Tables covered in empty beer bottles and drink glasses at Liir’s Pub reflected the crushed hopes of the Massachusetts Republican Party Tuesday night.
Raucous cheers from a watching party of feminists a floor below infiltrated the silence that surrounded the Massachusetts Republicans as they watched John McCain concede the presidential race to President-elect Barack Obama.
Tears were shed, extra drinks were poured and McCain supporters held their faces in disbelief.
Suffolk University graduate student Krista Robinson summed up the feeling of the room after the concession.
‘I feel . . . dismal,’ Robinson said. ‘I am fearful of the future. The American people don’t know what they’ve gotten into. Voting was a flavor of the week for many, and now I fear the worst.’
While the election results came in, the attendees of the Massachusetts Republican Party expressed both anger and sadness at the direction of the election.
Massachusetts Republican State Commissioner Committee Chairman Peter Torkildsen said it was difficult to find good news on election night in such a liberal state, but the Massachusetts GOP does not plan on staying quiet.
‘It’s just the way it is in Massachusetts,’ Torkildsen said. ‘Tomorrow we will crunch the numbers and continue working on promoting two-party competition.’
Boston resident and software consultant Jay Johnson likened America’s vote for president to that of a spoiled child.
‘Over half of the country has just had a pathetic, immature, temper tantrum,’ Johnson said. ‘Spoiled voters chose by how it feels to cast their vote than what it will do and stamped their feet.’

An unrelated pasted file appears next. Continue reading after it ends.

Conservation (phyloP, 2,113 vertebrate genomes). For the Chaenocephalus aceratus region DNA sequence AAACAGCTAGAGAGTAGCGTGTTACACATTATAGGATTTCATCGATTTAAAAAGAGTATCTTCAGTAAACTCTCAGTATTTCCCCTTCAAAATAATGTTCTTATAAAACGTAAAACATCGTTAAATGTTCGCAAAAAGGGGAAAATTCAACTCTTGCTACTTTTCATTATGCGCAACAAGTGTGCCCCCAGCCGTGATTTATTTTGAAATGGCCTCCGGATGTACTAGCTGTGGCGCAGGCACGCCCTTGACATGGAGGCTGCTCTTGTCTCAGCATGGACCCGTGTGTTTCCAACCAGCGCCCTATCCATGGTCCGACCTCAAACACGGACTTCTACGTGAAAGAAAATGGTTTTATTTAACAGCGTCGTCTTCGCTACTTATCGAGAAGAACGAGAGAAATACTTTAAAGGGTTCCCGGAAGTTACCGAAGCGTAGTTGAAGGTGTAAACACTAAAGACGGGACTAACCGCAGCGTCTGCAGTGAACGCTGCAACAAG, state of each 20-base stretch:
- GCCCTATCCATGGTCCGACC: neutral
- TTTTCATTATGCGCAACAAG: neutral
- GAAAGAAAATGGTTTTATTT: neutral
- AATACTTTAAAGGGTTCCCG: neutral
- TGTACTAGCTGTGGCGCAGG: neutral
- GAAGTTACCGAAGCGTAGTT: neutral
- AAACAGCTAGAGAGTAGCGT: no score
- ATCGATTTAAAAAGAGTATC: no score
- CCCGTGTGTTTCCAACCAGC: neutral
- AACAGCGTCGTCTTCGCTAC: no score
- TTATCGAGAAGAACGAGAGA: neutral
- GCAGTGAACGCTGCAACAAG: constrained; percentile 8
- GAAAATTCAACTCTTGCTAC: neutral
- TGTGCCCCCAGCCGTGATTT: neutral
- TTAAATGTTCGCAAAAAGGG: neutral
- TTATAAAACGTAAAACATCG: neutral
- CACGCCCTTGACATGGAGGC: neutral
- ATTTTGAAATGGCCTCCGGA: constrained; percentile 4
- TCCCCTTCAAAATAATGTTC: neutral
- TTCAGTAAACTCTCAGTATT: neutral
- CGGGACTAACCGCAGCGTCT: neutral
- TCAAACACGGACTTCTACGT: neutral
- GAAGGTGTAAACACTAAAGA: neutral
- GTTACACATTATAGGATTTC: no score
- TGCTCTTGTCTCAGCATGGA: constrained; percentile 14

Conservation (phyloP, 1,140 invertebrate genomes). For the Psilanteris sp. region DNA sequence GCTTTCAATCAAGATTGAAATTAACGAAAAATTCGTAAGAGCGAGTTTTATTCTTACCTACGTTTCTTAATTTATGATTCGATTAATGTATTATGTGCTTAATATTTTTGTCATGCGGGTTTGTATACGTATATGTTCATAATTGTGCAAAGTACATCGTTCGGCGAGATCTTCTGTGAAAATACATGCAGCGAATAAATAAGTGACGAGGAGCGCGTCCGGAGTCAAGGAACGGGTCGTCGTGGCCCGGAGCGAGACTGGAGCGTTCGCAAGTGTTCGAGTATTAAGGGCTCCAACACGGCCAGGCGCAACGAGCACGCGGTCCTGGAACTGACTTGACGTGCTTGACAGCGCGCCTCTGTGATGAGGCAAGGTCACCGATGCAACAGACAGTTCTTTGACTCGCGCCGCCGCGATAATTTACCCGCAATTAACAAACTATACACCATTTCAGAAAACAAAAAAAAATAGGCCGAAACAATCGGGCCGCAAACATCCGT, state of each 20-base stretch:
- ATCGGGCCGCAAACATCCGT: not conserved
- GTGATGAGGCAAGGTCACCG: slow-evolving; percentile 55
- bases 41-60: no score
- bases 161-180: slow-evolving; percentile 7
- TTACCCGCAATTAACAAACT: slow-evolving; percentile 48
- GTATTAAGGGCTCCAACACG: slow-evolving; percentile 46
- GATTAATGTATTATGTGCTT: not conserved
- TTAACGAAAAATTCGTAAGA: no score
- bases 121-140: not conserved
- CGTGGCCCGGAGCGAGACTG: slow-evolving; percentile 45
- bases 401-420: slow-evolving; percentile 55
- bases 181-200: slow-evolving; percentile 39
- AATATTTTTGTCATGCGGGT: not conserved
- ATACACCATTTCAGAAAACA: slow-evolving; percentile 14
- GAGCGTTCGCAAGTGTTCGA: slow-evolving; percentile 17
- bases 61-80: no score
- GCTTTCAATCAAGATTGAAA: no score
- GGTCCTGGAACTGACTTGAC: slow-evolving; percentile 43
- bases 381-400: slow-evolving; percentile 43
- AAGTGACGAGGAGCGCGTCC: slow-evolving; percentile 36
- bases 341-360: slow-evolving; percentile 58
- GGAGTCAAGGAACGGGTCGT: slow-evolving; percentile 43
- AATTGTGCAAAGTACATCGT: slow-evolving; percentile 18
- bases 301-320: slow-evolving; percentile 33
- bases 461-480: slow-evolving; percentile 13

Haverhill, Mass. delegate to the Republican convention Jack Roy said the election results both shocked and saddened him.
‘One party will rule the nation, and Americans will get what they deserve,’ Roy said. ‘The world is a dangerous place, so it is up to us as Americans to get behind Obama and appear united to the world.
‘It’s difficult to understand how we [Republicans] could not gain in any of the local legislative elections,’ he said.
Taurus Rachel, who recently moved from Florida to Massachusetts, said the success of Obama has shown elections have become like episodes of ‘American Idol.’
‘Now is a sad time when it’s not about accomplishments or what you’ve done,’ he said. ‘The MTV generation just got duped.’
Ellen Rooney, who is on the Republican State Committee and is executive director of the Beacon Hill Business Association, said the losses sustained by the GOP were not due to lack of effort.
‘We’ve been working so hard that I haven’t been able to think about what will happen tomorrow,’ Rooney said as she stared at the local results flashing out of the nearest television.
‘We’ll make our voices heard,’ she said. ‘Besides, now there is no one to blame but Democrats for problems. We aren’t the scapegoats anymore.’
Tom Meyer, a McCain volunteer from Quincy, said that he can only hope the future will not turn out as he sees it.
‘I really hope Obama turns out to be more than I think he is,’ Meyer said. ‘I really hope so.’